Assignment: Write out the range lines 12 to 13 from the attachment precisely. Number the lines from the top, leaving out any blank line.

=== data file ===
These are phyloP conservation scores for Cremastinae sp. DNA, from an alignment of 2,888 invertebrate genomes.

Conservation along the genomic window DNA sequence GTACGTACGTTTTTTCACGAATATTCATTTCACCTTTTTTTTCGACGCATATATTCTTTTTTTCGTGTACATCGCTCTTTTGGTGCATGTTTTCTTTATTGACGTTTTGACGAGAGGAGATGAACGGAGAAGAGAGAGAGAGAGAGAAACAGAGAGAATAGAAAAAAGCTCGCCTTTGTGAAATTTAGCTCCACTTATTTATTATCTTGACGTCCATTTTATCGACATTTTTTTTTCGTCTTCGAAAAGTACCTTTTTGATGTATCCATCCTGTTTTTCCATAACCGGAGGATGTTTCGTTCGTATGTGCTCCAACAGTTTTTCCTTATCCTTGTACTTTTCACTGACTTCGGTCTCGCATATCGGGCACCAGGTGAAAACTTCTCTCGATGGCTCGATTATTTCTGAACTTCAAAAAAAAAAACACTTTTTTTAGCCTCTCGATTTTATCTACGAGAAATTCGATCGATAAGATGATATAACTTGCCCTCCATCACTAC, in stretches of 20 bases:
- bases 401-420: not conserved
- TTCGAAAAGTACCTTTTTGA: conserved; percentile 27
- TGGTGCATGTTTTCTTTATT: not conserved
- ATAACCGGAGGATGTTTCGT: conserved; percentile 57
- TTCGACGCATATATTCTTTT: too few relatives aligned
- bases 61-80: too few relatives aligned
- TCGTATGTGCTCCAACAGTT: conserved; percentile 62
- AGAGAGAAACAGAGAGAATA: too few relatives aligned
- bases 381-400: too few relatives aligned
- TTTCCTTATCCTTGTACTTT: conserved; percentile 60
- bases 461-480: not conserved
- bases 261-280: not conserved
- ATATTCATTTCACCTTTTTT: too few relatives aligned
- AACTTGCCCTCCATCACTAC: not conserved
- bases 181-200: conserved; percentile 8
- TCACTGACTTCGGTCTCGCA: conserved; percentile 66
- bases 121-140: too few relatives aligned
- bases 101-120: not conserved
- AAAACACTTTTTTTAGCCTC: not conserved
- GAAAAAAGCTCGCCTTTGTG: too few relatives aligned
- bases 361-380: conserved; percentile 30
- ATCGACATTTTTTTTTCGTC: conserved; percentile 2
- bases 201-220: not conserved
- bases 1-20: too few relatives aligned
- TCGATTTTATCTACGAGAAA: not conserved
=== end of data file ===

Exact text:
- TTTCCTTATCCTTGTACTTT: conserved; percentile 60
- bases 461-480: not conserved